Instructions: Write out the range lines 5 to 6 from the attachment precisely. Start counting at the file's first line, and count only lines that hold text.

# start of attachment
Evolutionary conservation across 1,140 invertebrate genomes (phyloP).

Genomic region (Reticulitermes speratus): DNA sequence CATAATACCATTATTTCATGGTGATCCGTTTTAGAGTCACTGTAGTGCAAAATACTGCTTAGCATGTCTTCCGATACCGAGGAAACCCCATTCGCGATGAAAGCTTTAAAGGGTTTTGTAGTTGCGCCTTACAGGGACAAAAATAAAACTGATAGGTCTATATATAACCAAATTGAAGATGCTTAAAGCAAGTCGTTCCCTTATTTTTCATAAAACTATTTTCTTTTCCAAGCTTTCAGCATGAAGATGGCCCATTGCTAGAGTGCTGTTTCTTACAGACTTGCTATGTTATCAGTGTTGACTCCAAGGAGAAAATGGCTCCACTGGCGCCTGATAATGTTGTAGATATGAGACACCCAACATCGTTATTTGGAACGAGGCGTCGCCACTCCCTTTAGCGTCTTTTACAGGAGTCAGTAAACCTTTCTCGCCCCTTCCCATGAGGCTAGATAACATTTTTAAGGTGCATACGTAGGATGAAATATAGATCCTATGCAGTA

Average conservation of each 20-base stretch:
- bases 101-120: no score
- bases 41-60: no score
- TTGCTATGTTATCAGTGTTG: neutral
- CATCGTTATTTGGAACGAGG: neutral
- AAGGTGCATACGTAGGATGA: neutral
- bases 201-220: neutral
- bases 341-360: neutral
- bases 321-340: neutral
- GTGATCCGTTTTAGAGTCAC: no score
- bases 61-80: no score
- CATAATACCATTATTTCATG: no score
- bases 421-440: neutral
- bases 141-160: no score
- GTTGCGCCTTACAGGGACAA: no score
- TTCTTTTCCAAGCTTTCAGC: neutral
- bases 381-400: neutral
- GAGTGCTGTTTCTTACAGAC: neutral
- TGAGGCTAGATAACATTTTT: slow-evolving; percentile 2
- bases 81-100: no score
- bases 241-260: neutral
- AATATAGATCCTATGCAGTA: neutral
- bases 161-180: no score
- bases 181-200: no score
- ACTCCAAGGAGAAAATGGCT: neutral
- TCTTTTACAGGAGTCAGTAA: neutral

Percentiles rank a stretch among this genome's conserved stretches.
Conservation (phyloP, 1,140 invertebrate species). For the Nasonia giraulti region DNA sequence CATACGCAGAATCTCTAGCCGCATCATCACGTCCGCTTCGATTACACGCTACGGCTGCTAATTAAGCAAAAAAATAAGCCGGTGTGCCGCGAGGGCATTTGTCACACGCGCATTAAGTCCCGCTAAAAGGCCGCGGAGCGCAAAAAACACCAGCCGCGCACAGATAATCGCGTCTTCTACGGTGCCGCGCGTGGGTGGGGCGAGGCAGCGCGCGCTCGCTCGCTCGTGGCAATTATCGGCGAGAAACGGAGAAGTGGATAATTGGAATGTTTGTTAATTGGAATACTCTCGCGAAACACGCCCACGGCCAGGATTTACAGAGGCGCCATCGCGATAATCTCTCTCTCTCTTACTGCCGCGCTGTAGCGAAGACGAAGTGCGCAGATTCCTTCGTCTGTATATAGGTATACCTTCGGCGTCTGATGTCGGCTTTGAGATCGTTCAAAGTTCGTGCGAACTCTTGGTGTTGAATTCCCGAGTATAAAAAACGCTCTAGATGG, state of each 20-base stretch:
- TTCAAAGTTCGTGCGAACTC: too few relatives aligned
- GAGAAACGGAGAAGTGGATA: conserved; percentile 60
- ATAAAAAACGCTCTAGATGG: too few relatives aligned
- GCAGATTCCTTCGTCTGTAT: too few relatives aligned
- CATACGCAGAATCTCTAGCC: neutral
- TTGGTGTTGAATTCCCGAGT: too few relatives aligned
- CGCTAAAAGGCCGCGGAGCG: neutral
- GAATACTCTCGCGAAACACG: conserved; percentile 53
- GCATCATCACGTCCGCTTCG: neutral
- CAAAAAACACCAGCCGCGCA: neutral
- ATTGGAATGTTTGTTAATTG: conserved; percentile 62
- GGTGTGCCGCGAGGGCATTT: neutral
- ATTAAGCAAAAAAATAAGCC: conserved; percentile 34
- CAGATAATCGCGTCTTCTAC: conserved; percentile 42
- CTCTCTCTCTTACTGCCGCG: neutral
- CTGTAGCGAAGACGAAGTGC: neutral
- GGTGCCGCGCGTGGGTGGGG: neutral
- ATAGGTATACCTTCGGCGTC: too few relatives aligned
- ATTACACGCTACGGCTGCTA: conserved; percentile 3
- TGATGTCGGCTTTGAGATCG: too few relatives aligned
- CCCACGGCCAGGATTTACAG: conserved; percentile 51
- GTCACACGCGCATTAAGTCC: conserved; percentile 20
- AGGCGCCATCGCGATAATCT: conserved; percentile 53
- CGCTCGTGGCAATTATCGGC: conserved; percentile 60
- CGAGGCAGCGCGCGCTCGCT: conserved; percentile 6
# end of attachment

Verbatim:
- bases 41-60: no score
- TTGCTATGTTATCAGTGTTG: neutral